Biomanufacturing

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Biomanufacturing is a type of manufacturing or biotechnology that utilizes biological systems to produce commercially important biomaterials and biomolecules for use in medicines, food and beverage processing, and industrial applications. Biomanufacturing products are recovered from natural sources, such as blood, or from cultures of microbes, animal cells, or plant cells grown in specialized equipment. The cells used during the production may have been naturally occurring or derived using genetic engineering techniques.

Products[edit]

There are thousands of biomanufacturing products on the market today. Some examples of general classes are listed below:

Medicine[edit]

Food and beverage[edit]

Industrial applications that employ cells and/or enzymes[edit]

Unit operations[edit]

A partial listing of unit operations utilized during biomanufacturing includes the following:

Equipment and facilities[edit]

Equipment and facility requirements are dictated by the product(s) being manufactured. Process equipment is typically constructed of stainless steel or plastic. Stainless steel equipment can be cleaned and reused. Some plastic equipment is disposed of after a single use.

Photo of BTEC's 30L and 300L bioreactor.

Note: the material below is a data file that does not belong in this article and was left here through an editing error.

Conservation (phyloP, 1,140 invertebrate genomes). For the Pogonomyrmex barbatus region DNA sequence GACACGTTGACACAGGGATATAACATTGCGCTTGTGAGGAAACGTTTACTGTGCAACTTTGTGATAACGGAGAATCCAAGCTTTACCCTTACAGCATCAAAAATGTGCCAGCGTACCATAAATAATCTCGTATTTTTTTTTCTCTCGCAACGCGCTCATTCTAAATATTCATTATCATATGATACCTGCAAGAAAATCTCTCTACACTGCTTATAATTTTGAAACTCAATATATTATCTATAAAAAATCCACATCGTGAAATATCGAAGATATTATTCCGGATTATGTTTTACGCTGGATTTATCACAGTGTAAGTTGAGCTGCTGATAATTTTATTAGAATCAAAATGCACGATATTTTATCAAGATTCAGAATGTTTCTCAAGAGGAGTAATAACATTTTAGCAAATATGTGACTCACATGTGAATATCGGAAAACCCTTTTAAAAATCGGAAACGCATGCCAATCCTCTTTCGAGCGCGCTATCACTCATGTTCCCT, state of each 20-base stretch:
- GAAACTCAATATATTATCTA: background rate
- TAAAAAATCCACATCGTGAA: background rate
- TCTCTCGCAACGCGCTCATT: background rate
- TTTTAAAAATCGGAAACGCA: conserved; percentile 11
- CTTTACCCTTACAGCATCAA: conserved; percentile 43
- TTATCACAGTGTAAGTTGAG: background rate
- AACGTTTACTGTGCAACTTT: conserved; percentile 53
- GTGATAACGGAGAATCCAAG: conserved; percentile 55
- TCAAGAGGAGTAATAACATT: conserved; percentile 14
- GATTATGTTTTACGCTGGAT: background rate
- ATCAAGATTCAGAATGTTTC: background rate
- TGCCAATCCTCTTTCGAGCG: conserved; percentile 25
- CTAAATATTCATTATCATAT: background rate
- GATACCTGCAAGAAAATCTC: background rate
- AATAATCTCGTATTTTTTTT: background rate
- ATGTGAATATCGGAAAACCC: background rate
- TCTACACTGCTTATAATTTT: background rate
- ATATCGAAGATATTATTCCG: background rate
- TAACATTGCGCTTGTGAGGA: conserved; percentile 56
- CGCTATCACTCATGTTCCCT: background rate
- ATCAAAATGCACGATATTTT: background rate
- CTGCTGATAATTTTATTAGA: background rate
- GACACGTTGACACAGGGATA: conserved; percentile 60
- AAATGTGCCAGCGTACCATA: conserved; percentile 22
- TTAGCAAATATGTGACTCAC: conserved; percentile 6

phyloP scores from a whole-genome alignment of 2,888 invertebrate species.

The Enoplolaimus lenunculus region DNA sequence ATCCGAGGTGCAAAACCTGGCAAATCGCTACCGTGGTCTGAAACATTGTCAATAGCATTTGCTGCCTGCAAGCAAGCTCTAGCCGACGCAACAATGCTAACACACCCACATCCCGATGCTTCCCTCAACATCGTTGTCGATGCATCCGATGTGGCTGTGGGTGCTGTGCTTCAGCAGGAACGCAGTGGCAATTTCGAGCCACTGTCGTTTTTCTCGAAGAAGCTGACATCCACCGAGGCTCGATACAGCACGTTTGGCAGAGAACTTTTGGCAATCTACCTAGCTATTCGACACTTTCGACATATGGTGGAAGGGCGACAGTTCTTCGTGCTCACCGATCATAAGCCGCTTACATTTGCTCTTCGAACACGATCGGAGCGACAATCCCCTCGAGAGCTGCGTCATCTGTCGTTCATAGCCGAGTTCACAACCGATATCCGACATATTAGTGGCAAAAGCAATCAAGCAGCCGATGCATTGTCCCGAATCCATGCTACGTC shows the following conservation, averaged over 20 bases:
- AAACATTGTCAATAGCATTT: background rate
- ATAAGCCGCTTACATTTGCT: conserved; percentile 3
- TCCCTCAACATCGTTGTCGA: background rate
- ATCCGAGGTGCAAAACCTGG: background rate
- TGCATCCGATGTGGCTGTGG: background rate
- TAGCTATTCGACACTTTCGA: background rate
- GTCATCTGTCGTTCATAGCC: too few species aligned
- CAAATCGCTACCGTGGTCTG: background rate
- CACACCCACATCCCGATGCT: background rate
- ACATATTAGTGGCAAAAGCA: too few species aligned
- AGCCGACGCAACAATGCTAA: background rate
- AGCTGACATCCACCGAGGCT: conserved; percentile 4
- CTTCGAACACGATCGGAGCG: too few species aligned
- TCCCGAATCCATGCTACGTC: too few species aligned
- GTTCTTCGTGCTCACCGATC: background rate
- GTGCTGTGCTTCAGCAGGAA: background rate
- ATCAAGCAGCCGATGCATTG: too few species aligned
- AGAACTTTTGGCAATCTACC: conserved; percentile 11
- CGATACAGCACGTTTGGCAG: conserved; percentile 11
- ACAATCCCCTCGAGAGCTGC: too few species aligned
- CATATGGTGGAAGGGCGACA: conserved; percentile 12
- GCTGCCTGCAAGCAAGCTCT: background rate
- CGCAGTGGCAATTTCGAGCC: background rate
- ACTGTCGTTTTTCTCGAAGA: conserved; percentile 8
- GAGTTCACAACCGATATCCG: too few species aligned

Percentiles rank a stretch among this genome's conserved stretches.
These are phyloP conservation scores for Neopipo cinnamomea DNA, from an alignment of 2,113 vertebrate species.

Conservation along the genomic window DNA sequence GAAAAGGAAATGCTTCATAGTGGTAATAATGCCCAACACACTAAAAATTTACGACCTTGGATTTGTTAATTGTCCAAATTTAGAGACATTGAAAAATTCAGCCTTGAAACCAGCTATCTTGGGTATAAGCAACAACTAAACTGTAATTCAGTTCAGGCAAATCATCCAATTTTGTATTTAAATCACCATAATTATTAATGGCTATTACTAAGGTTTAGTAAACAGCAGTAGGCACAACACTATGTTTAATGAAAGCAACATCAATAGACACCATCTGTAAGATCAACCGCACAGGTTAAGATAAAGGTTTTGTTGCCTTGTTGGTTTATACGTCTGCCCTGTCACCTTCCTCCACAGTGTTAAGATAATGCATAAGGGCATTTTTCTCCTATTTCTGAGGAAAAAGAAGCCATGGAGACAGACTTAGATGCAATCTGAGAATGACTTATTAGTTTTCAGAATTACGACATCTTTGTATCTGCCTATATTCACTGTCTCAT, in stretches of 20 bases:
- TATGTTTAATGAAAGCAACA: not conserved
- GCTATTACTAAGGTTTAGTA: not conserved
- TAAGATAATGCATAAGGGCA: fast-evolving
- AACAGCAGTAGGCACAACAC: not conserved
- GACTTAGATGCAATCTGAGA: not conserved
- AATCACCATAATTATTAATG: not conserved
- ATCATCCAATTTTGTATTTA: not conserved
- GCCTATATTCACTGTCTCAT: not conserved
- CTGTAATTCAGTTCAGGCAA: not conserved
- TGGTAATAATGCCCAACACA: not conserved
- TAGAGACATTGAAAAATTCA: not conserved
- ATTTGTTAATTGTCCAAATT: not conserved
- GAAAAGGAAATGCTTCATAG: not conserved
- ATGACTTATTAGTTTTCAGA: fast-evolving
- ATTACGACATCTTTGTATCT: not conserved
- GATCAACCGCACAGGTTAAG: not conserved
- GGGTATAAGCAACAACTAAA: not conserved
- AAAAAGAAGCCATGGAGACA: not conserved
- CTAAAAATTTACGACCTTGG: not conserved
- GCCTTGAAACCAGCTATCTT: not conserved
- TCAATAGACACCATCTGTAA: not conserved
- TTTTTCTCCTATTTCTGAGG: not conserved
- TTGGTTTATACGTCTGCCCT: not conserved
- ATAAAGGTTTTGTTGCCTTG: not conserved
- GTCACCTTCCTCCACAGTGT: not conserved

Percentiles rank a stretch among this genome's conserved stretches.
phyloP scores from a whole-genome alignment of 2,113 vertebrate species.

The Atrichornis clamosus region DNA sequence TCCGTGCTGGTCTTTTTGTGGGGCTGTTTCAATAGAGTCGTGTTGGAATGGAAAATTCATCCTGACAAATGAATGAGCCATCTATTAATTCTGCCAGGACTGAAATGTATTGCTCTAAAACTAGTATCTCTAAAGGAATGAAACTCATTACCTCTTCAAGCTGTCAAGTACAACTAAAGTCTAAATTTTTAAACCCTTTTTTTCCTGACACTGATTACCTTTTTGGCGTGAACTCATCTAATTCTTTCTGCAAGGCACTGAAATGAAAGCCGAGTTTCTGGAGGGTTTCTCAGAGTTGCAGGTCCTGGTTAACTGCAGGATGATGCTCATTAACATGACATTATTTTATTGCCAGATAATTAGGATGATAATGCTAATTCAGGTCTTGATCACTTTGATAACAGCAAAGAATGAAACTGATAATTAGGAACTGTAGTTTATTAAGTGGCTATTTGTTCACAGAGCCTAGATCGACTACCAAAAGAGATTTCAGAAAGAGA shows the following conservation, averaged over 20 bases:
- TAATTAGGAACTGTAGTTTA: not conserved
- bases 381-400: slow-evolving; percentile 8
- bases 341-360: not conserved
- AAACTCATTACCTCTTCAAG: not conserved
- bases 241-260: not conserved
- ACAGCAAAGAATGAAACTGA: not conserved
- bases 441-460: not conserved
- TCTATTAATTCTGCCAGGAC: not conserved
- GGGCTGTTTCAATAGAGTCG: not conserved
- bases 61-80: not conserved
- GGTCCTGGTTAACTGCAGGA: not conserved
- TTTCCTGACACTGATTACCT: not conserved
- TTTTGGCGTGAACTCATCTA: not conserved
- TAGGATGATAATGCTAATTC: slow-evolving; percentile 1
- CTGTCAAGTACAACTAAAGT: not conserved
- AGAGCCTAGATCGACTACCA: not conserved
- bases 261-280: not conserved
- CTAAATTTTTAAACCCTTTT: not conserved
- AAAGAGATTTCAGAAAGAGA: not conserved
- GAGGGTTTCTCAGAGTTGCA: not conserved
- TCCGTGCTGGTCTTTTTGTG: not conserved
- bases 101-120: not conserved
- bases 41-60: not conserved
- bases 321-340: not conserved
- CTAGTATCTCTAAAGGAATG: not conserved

Stainless Steel Bioreactors

Products manufactured for medical or food use must be produced in facilities designed and operated according to Good Manufacturing Practice (GMP) regulations. Cleanrooms are often required to control the levels of particulates and microorganisms. Sterilization and aseptic processing equipment are required for production of injectable products.


Employment[edit]

Skilled professionals are required for positions throughout the life cycle of a biomanufacturing product, which includes:

Details for some of these positions are listed in “The Model Employee,” published by the North Carolina Biotechnology Center.[1] In addition, the North Carolina Association for Biomedical Research (NCABR) maintains the website About Bioscience that offers free online videos on various careers.[2]

Education and training[edit]

Several academic institutions have developed curricula and built facilities to provide education and training in biomanufacturing to students from community colleges, universities, and/or industry. NCBioImpact, established in 2004, is an example of a comprehensive state-wide training network. Member institutions Golden LEAF Biomanufacturing Training and Education Center (BTEC) at North Carolina State University, (BRITE) at North Carolina Central University, and North Carolina Community College System’s BioNetwork operate multidisciplinary centers dedicated to workforce development for the biomanufacturing industry.

MiraCosta College and Solano College in California developed the first bachelor of science degree in biomanufacturing. The degree is largely lab-based and is built on a contextualized science and statistics backbone. The upper division classes recognize the unique environment of biological production where the process sciences and technology thrive in partnership with quality and regulatory compliance.

References[edit]

  1. ^ "The Model Employee" (PDF). ncbiotech.org.
  2. ^ "About Bioscience". www.ncabr.org.

External links[edit]